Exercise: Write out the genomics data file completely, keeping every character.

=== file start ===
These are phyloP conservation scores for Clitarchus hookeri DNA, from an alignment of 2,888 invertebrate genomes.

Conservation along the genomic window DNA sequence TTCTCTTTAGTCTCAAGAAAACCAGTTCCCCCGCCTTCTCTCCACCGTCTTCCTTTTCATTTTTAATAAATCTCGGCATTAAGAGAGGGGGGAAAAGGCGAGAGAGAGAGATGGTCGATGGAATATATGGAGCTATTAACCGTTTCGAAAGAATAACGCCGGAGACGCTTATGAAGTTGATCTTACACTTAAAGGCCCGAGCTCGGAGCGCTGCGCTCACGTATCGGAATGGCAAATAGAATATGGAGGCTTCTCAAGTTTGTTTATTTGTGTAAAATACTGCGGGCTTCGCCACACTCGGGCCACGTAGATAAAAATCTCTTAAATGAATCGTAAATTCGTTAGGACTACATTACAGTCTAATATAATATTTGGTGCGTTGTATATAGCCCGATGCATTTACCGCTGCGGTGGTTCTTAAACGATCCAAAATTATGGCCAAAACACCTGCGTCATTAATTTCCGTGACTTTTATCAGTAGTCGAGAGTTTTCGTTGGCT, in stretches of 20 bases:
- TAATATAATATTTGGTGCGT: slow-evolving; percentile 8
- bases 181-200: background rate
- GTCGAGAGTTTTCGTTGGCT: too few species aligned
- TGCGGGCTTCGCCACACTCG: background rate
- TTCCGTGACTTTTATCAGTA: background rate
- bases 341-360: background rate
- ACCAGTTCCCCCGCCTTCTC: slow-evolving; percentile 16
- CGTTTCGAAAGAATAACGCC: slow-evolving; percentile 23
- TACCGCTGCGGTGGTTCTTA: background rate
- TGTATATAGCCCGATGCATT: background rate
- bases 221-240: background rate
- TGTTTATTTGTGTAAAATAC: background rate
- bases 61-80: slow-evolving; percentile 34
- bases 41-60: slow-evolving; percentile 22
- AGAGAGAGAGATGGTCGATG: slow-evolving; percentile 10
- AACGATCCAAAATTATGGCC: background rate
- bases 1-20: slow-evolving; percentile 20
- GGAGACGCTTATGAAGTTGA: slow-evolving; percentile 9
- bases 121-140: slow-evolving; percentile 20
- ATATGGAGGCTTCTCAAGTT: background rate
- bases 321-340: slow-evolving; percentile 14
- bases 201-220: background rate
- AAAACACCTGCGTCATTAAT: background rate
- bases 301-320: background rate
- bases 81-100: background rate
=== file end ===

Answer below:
These are phyloP conservation scores for Clitarchus hookeri DNA, from an alignment of 2,888 invertebrate genomes.

Conservation along the genomic window DNA sequence TTCTCTTTAGTCTCAAGAAAACCAGTTCCCCCGCCTTCTCTCCACCGTCTTCCTTTTCATTTTTAATAAATCTCGGCATTAAGAGAGGGGGGAAAAGGCGAGAGAGAGAGATGGTCGATGGAATATATGGAGCTATTAACCGTTTCGAAAGAATAACGCCGGAGACGCTTATGAAGTTGATCTTACACTTAAAGGCCCGAGCTCGGAGCGCTGCGCTCACGTATCGGAATGGCAAATAGAATATGGAGGCTTCTCAAGTTTGTTTATTTGTGTAAAATACTGCGGGCTTCGCCACACTCGGGCCACGTAGATAAAAATCTCTTAAATGAATCGTAAATTCGTTAGGACTACATTACAGTCTAATATAATATTTGGTGCGTTGTATATAGCCCGATGCATTTACCGCTGCGGTGGTTCTTAAACGATCCAAAATTATGGCCAAAACACCTGCGTCATTAATTTCCGTGACTTTTATCAGTAGTCGAGAGTTTTCGTTGGCT, in stretches of 20 bases:
- TAATATAATATTTGGTGCGT: slow-evolving; percentile 8
- bases 181-200: background rate
- GTCGAGAGTTTTCGTTGGCT: too few species aligned
- TGCGGGCTTCGCCACACTCG: background rate
- TTCCGTGACTTTTATCAGTA: background rate
- bases 341-360: background rate
- ACCAGTTCCCCCGCCTTCTC: slow-evolving; percentile 16
- CGTTTCGAAAGAATAACGCC: slow-evolving; percentile 23
- TACCGCTGCGGTGGTTCTTA: background rate
- TGTATATAGCCCGATGCATT: background rate
- bases 221-240: background rate
- TGTTTATTTGTGTAAAATAC: background rate
- bases 61-80: slow-evolving; percentile 34
- bases 41-60: slow-evolving; percentile 22
- AGAGAGAGAGATGGTCGATG: slow-evolving; percentile 10
- AACGATCCAAAATTATGGCC: background rate
- bases 1-20: slow-evolving; percentile 20
- GGAGACGCTTATGAAGTTGA: slow-evolving; percentile 9
- bases 121-140: slow-evolving; percentile 20
- ATATGGAGGCTTCTCAAGTT: background rate
- bases 321-340: slow-evolving; percentile 14
- bases 201-220: background rate
- AAAACACCTGCGTCATTAAT: background rate
- bases 301-320: background rate
- bases 81-100: background rate